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At 71, Pennsylvania man to cycle 4,000 miles cross country

Peter Karch, 71, is determined to become the oldest person to bicycle 4,000 miles from California to Virginia. Here he is with a bicycle near his home in Maxatawny Township, Pennsylvania.

MCT PHOTO
















, on April 23, 2013. (Emily Robson/Allentown Morning Call/MCT)

Peter Karch, 71, is determined to become the oldest person to bicycle 4,000 miles from California to Virginia. Here he is with a bicycle near his home in Maxatawny Township, Pennsylvania. MCT PHOTO , on April 23, 2013. (Emily Robson/Allentown Morning Call/MCT) Purchase photo reprints »

ALLENTOWN, Pa. - At 71, Peter Karch is ready to leave his mark in the cycling world.

The former biology professor at Lehigh Carbon Community College plans to bicycle more than 4,000 miles solo and unsupported from California to Virginia.

“I want to do something in my life before I die that no one else has done,” says Karch. “I’m tired of doing things that everyone has done. I want to do something different.”

Karch was to leave his Kutztown, Pa., home and fly to Southern California, where his daughter was to drive him to the departure city of Carpinteria. Karch will cycle, carrying about 70 pounds of food, cooking and camping gear for as long as his legs will last each day.

He will sleep on the fields near the road, communing with nature’s elements. He hopes to arrive in Assateague, Va., in less than two months.

It will not be the first time he traverses the length of the country. Ten years ago, he rode the same distance in 61 days. But this trip is a little different.

“This time,” says his wife, Lillian, “I am proud that he is doing it for something greater than himself.”

“I’m riding to drum up awareness for my daughter’s spinal cord institute,” he explains. “I want people to recognize it, know that it exists and raise some funds for it.”

His daughter was paralyzed by a neck injury during a traffic accident in 1995. Karch was driving when a tractor-trailer sideswiped his van on interstate 78 near Clinton, N.J.

“At that moment,” Karch says about the accident, “I couldn’t control the situation. That did bother me, it still bothers me.”

Laura, 18 at the time, made a miraculous recovery. With intense physical therapy, Laura regained her ability to walk. Her efforts earned her the Hall of Fame Award for Determination from Good Shepherd Rehabilitation Center in Allentown, Pa., where she did most of her rehabilitation.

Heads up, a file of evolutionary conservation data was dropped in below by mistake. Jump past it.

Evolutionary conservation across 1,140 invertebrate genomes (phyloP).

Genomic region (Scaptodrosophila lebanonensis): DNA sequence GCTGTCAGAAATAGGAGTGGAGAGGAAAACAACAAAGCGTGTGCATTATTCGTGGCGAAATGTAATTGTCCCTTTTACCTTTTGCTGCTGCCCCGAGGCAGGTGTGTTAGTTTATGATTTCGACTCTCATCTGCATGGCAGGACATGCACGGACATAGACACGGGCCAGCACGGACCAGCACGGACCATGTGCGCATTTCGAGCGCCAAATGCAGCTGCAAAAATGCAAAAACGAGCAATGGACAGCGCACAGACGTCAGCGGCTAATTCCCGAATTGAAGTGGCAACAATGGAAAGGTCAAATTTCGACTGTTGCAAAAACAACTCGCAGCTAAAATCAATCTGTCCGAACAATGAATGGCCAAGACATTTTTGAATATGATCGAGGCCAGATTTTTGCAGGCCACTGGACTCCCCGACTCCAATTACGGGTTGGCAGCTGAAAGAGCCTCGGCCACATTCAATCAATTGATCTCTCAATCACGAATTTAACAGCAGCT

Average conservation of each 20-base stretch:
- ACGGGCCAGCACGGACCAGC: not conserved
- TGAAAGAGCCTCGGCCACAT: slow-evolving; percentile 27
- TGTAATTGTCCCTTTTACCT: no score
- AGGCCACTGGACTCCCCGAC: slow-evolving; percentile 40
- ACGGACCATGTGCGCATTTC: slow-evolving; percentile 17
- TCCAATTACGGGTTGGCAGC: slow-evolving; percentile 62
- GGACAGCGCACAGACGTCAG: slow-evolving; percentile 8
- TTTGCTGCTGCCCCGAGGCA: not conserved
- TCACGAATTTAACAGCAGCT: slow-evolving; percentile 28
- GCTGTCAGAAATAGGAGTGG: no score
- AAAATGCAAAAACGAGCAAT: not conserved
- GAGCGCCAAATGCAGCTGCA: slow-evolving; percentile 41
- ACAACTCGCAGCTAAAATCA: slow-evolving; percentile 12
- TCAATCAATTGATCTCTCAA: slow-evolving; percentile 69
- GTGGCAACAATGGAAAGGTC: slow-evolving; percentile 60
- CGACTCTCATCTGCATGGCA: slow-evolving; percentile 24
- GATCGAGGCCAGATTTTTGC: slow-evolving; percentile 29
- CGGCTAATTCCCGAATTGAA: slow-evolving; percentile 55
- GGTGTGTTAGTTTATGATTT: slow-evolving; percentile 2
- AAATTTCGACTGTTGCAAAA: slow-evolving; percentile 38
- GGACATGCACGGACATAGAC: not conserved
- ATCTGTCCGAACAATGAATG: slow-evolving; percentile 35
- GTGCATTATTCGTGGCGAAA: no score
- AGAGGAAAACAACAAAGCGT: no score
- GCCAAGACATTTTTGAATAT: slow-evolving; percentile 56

Now as the founder of the Awakenings Health Institute in Solana Beach, Calif., Laura is using her experiences to help others with their recovery.

“Peter is riding for her and all her patients,” says Karch’s wife of 49 years, “those who can’t do this.”

Karch’s desire to complete the expedition follows a life of adventures.

Lillian says about Karch’s newest challenge, “I have decided at this time in my life that this is not the time for me to worry. He wants to do this, he has to go and do it to be happy with himself.”

Karch’s dream of cycling cross country emerged when he was a child. It took him a lifetime of planning and preparation to accomplish the feat at age 61. This was just one of his lifetime dreams. The other two including hiking a large portion of the Appalachian Trail and sailing across the Pacific Islands. He has accomplished all three of these goals.

Now he wants to prove to himself that he can surpass his own accomplishments a decade later.

“I want to demonstrate that you’re as old as you allow yourself to feel,” he says. “Your only limitations are the goals that you set for yourself.”

Karch will not be keeping a blog or any other tools to track his journey, other than perhaps his maps and his journal. There will be no support team to change flat tires and provide him water and shelter. His journey is an exercise in survival and self-sufficiency as much as it is a cycling challenge.

He’d like to establish a record as the oldest person to bicycle cross country without support. But Race Across America, which keeps records of cross-country cycling expeditions, does not recognize Karch’s route and unsupported style of riding in its record-keeping criteria, Karch says.

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